Café serving tea, coffee, breakfast, lunch, sandwiches and snacks.
Welcome to your fairy-tale adventure in the Garden of England!
Groombridge Place near Tunbridge Wells promises a fun day out for all the family providing award winning manicured gardens, Crusoe’s world adventure playground, the Romany camp, the Owl and Raptor Centre, the Enchanted Forest – with its hidden woodland characters, giant tree swings, tree canopy walkway, river boat ride – and other thrills of the imagination to discover.
The moated manor house itself was rebuilt in 1662 by Philip Packer when Charles II ruled to replace a medieval building that can be traced back to 1230.Enjoy a trip on the canal boat along the River Grom flowing in the grounds between the gardens and the Enchanted Forest.
You can see the heritage Spa Valley Railway engines and carriages snaking their way through the Wealden countryside from the heights of the climbing courses.
The gardens feature a giant chess game which you can play, a board-walk through the forest and a maze! The birds of prey show their flying skills off twice a day.
The different formal garden areas were designed by John Evelyn in the late 17th century. The Secret Garden contains blue agapanthus and gazania amongst other blooms. The Knot Garden has a tantalising tulip display in spring. The White Rose Garden stars in the artistry of diverse shades of white. The Oriental Garden comes to life thanks to the fiery colours of dazzling Japanese maples. The Drunken Garden’s highlights are veronica, clematis, ceanothus and lilies in blue and yellow.
As if this isn’t enough, there is a Sherlock Holmes museum too! The connection is that the setting for Conan Doyle’s novel The Valley of Fear is right here. Sir Arthur Conan Doyle used to visit his friends who owned the property in the late 1800s on a regular basis. He thought his friends’ estate was the perfect backdrop for this mystery thriller, the final Sherlock Holmes book. The museum displays the artefacts and links between the property and the author.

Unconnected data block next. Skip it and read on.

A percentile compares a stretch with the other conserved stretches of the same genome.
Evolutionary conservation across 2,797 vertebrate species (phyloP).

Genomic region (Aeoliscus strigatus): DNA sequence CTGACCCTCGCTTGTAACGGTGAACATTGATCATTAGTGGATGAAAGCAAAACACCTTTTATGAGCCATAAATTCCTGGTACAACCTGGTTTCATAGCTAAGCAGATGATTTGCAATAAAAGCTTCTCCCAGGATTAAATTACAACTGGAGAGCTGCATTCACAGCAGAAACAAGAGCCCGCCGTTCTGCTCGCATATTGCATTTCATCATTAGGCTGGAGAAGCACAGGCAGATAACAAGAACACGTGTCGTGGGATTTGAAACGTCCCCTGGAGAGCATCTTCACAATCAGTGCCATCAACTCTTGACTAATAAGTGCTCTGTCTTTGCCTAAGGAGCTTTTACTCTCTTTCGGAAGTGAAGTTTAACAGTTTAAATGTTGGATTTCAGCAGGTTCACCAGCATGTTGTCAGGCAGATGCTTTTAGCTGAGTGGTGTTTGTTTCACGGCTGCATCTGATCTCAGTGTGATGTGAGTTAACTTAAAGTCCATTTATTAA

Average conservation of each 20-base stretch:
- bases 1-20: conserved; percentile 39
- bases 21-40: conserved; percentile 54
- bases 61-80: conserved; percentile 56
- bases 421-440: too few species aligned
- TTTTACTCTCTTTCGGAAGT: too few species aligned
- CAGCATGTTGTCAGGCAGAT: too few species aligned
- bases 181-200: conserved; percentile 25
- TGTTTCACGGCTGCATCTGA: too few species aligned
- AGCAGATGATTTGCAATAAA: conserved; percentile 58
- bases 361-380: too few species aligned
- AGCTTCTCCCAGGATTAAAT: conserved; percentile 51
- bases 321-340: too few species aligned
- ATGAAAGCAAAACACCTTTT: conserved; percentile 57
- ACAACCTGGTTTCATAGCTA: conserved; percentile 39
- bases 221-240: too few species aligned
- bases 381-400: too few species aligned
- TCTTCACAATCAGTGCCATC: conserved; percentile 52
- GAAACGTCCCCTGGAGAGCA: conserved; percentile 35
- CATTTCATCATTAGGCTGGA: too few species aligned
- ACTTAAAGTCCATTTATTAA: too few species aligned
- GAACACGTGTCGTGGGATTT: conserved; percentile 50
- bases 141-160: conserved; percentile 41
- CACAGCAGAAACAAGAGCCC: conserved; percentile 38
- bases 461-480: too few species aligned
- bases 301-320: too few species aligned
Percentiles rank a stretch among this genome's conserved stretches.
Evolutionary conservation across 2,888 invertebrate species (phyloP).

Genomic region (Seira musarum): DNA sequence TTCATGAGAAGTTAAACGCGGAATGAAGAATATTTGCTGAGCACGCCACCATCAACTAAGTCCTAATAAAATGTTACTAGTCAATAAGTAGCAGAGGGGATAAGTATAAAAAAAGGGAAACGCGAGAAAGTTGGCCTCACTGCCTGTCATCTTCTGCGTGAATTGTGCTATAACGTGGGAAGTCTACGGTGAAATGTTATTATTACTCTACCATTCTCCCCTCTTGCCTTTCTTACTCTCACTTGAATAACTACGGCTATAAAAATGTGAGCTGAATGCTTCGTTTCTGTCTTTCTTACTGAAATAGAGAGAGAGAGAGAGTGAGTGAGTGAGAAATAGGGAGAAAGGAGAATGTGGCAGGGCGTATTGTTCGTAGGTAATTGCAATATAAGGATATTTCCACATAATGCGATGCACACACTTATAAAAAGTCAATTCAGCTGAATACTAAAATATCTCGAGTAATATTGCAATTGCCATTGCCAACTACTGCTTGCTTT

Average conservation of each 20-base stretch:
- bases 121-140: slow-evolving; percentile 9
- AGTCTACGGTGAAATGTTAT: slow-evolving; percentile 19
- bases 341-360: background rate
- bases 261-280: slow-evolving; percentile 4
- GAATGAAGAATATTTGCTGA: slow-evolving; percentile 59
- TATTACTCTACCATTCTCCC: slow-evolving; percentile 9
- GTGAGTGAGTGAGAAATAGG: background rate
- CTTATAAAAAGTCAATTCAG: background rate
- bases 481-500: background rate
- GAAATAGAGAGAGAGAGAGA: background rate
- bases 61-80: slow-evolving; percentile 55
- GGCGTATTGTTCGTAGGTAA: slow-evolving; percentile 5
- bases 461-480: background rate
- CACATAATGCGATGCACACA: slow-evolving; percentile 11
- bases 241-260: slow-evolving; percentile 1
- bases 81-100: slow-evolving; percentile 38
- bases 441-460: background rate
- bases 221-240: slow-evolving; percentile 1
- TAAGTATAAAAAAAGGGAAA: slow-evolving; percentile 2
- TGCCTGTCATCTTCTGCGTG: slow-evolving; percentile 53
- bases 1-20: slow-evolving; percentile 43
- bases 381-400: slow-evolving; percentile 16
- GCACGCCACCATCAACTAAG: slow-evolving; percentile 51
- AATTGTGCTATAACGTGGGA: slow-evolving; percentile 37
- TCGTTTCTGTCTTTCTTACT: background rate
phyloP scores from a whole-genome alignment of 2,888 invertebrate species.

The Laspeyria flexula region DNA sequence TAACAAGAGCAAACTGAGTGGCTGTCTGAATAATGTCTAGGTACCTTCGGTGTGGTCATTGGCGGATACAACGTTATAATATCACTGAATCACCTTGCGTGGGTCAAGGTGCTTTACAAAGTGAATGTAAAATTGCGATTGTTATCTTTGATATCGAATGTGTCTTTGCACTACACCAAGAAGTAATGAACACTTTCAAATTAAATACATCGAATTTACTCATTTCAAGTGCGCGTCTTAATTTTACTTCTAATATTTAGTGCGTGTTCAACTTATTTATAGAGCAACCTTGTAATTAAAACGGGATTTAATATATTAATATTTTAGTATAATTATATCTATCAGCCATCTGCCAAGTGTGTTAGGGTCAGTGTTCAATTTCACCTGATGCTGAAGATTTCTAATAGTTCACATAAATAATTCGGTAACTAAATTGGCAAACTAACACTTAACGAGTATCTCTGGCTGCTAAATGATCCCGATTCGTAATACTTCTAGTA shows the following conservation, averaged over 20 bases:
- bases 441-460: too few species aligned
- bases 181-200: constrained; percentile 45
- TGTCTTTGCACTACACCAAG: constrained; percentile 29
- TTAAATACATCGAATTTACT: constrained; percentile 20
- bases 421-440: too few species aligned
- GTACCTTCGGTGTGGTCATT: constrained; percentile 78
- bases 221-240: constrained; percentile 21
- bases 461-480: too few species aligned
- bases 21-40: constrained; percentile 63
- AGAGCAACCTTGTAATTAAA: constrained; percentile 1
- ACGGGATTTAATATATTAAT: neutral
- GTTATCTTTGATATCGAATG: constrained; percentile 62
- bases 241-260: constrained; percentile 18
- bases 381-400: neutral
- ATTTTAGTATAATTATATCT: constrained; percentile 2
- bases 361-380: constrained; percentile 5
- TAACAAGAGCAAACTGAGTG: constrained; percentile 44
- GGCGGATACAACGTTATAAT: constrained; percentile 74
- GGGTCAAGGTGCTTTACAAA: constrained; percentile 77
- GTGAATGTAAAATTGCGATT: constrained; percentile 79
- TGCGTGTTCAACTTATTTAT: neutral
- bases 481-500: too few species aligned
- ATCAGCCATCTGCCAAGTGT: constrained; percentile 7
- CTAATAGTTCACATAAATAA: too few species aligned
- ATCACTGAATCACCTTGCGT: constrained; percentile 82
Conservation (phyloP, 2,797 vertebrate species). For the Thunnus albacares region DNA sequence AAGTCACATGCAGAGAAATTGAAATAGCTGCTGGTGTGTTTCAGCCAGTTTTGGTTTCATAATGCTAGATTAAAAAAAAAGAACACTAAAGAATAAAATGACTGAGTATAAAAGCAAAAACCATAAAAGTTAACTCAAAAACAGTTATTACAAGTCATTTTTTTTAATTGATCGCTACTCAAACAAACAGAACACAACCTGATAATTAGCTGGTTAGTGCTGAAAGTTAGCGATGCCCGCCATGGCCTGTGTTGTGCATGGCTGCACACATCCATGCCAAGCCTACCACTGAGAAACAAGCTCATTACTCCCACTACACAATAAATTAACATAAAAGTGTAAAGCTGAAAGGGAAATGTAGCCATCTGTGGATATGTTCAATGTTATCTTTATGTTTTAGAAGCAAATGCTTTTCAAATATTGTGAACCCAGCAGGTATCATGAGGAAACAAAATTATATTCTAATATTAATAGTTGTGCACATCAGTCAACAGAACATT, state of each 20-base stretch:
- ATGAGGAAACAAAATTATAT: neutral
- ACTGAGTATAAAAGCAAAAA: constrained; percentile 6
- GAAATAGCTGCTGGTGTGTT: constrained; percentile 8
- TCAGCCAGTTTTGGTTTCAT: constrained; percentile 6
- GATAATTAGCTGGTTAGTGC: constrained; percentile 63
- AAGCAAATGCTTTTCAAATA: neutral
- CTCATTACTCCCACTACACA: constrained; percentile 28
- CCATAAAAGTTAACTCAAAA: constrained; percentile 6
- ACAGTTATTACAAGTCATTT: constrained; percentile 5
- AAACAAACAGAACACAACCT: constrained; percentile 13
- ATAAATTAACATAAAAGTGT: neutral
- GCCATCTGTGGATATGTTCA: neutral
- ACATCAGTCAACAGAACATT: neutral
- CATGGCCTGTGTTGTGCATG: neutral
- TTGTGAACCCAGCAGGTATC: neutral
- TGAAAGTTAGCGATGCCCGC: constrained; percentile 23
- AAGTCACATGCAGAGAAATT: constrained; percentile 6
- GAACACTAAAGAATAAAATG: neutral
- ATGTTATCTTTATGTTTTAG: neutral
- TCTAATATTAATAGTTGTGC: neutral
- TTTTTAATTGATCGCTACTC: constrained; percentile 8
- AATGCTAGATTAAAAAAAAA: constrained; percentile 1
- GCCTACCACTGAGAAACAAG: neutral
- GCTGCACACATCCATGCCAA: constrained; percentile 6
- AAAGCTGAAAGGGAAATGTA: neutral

Keep an eye out for the native wildlife especially in the deer park and the birds and animals including the peacocks, pony, donkey and famous zedonk!!
Sitting proudly at the heart of the only remaining medieval deer park in Kent, Knole’s fascinating links with royalty as well as its literary connections with Vita Sackville-West and Virginia Woolf, make this one of the most intriguing houses in England.
Bluecaps Farm, situated in Cousley Wood near Wadhurst is home to a herd of 18 llamas.
Set in the heart of the High Weald and surrounded by 800 acres of outstanding natural beauty, Bewl Water is the perfect place to watch the seasons change and to enjoy some healthy family fun for all ages.
Bewl Water offers a range of activities that are sure to entertain the whole family. Take to the water on the Bewl Belle, enjoy a relaxing fishing trip or a gentle ramble beside the water’s edge with your four legged friends!
Fun fact: the reservoir holds 31,000 megalitres!!
The Bewl Water Walk
Want to kick it up a notch? The full route around the water is 12.5 miles and can be walked, run or cycled, with bike hire available from March-October or you can bring your own.
Refuel in the Boat House Bistro, where you can enjoy quality dining (like freshly caught trout from the reservoir) and tasty treats in a tranquil setting with panoramic views of the water. Children’s roast dinners are on offer every Sunday. Or enjoy a post-walk coffee or hot chocolate and watch the boats come and go on The Terrace.
Bewl Water’s walking and cycle path is open all year round and there are many activities to fill the warmer months. Whether you are looking for an active, fun-filled day out with the family or to simply enjoy the peace and serenity of the countryside, the possibilities at Bewl Water are endless! And it’s dog friendly too.
2019 saw the introduction of a new adrenalin fuelled feature in the form of the inflatable assault course on the reservoir water! Suitable for ages 6 and up – if you love water, this is a gigglefest galore!
Activities throughout the year include*:
Walking, cycling, bike hire, pedalo and row boats, canoeing, sailing, rowing, adventure playgrounds, fishing, The Bewl Belle boat, Water Taxis, dining at the Boat House Bistro and The Waterfront Café, and much more!